This is one of those cases which should make you think “How would I stop this happening, or at least get an early warning?” Assuming that you’ve identified and locked down sensitive data so that only those that need it can gain access (not always a given, but part of the GDPR principles), I can think of several strategies to help spot rogue employees/supply chain. First is to plant some breadcrumbs in the data that, if they get used, will raise an alert and identify the place they were accessed from. This is the basic premise of cyber deception. Second is to continually look for your data being accessible where it shouldn’t be e.g. on public shares, pastebin… this is where a leak detection service like CybelAngel comes in…:
Technical-support telephone scams have been around for a long time, with scammers using random technical data to fool gullible consumers into handing over access to their computers and, often, their credit card data. But some customers of Trend Micro were called by scammers with a somewhat more convincing bit of data than some well-known Windows filename—the scammers had their names, email addresses, and technical-support request ticket numbers.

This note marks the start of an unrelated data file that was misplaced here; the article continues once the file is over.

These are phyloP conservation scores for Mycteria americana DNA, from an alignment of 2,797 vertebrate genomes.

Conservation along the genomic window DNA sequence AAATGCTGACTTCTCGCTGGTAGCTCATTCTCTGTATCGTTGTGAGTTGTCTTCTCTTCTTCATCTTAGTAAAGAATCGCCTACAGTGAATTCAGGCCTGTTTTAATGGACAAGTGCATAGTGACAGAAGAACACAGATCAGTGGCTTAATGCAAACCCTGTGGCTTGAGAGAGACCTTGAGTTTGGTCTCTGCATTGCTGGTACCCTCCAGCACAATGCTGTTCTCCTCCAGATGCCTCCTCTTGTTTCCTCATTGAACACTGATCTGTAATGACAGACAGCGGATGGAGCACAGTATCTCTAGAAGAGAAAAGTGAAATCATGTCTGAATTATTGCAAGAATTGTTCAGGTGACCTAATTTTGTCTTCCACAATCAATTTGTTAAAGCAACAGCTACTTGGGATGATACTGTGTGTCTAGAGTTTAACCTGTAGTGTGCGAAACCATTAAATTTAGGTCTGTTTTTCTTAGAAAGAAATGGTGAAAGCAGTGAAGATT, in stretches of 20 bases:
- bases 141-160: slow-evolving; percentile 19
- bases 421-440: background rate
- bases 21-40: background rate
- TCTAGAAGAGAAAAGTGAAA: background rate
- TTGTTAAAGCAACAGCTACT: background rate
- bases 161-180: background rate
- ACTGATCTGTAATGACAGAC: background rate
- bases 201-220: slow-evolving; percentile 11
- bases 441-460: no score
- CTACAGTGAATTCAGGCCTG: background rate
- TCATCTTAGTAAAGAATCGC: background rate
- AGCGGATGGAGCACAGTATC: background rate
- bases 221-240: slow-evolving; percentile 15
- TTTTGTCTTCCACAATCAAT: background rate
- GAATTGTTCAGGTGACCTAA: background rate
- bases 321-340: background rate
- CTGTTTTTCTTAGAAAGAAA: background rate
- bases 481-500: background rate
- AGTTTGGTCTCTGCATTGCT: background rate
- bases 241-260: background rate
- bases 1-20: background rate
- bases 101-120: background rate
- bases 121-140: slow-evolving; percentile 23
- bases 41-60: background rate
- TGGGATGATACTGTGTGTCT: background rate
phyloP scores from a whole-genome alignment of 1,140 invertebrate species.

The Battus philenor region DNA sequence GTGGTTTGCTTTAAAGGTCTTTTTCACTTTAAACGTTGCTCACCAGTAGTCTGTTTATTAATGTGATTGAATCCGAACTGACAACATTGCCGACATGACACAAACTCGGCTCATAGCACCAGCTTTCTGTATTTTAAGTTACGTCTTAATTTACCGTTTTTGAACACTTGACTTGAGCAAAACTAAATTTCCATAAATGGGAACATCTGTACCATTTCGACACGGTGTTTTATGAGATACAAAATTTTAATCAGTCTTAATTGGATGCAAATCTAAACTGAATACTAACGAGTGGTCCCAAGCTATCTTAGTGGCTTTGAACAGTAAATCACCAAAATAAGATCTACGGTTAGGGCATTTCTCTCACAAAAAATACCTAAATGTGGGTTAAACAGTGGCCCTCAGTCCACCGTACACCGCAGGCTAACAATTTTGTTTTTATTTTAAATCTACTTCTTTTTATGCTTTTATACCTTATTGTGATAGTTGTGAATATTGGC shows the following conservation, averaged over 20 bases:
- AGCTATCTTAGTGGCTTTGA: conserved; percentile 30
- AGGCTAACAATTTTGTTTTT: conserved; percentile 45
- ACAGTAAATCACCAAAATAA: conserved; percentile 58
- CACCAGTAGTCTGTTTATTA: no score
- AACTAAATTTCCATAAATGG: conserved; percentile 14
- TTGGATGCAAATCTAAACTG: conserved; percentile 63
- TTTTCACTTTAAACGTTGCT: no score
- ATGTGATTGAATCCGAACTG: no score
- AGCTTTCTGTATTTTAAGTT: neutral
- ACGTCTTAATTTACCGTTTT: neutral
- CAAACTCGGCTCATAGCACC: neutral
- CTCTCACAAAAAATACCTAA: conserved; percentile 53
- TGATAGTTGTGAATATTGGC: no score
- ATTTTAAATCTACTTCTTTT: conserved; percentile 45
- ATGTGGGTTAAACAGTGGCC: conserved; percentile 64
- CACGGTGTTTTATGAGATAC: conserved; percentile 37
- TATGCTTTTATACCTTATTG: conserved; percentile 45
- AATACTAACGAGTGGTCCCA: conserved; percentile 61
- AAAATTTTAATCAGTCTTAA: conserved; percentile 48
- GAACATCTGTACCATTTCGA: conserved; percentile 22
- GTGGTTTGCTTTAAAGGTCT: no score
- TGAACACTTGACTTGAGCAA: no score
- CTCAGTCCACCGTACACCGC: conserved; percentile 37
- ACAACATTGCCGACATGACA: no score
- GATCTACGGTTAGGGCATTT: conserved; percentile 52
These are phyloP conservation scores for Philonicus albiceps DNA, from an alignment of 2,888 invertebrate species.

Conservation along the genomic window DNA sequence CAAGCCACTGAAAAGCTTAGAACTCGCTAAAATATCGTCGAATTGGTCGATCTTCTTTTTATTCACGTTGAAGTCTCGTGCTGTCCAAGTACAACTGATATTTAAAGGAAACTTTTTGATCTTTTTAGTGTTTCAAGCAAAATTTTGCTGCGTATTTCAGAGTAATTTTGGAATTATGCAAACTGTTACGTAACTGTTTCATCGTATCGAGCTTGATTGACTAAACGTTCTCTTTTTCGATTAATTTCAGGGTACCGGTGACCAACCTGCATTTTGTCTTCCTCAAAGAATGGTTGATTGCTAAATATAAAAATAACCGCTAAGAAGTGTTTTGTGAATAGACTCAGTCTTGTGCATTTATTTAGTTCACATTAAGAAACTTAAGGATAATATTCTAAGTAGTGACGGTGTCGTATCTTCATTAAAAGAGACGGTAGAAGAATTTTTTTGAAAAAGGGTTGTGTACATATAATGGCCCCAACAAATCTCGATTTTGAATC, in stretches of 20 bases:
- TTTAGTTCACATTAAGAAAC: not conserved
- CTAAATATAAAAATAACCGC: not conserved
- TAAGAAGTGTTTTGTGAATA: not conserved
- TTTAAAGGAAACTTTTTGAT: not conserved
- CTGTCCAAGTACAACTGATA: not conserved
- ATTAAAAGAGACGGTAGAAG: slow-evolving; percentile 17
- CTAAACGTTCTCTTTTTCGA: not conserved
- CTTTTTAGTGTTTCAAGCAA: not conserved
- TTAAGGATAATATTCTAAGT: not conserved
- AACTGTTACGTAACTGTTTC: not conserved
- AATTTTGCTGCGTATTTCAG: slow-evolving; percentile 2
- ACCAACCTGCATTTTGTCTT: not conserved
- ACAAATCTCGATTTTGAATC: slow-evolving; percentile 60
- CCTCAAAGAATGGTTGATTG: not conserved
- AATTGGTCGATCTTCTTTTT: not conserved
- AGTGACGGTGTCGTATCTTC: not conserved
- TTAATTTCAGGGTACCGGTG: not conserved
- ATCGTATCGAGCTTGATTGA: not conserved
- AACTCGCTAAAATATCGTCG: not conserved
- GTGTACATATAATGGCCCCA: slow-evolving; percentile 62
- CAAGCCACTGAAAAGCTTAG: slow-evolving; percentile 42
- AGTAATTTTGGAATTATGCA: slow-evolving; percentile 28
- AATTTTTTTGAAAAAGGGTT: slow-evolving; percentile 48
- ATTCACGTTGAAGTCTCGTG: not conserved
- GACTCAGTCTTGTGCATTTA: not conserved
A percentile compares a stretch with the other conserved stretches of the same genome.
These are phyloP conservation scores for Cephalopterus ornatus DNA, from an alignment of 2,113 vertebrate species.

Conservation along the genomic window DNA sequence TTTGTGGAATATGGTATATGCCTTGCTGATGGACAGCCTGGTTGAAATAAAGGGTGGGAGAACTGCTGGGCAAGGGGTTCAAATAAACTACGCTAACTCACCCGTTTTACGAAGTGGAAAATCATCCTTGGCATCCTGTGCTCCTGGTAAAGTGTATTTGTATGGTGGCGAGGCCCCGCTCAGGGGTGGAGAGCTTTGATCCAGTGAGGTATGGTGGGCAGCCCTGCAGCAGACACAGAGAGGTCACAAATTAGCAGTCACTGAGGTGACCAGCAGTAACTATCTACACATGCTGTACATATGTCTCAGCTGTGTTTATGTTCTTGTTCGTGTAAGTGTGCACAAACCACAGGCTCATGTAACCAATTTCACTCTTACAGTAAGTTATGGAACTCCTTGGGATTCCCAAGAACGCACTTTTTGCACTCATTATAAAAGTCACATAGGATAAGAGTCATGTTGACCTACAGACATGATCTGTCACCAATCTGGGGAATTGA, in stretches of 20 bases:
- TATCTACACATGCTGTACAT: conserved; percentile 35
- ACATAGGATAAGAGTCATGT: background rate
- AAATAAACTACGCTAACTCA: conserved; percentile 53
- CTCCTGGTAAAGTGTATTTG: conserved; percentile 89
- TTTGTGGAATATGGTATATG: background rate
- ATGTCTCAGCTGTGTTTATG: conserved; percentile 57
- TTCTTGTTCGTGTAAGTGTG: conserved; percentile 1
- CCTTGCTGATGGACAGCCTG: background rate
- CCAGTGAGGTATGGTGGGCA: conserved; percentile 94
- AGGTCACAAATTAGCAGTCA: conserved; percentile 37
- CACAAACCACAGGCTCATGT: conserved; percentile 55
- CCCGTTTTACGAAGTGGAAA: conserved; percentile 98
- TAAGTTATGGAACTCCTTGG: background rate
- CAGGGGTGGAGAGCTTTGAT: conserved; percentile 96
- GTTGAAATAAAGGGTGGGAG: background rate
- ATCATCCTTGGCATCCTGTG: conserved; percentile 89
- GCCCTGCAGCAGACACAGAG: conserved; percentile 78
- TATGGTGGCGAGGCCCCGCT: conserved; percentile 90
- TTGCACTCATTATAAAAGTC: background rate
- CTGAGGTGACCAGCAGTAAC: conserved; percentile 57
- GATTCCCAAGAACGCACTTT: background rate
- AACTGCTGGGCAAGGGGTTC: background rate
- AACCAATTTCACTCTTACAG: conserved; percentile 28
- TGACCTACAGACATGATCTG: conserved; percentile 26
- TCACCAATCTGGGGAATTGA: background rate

The scammers got that data from a Trend Micro employee who stole the data for 68,000 customers and sold it to the scammers, a company spokesperson revealed today in a statement on the company’s blog. While the stolen data included names, email addresses, some phone numbers, and Trend Micro support-ticket numbers for users of Trend Micro’s consumer security products, it did not include payment information.
“In early August 2019,” the spokesperson wrote, “Trend Micro became aware that some of our consumer customers running our home security solution had been receiving scam calls by criminals impersonating Trend Micro support personnel.” The information that was used in these calls led Trend Micro’s security team “to suspect a coordinated attack.”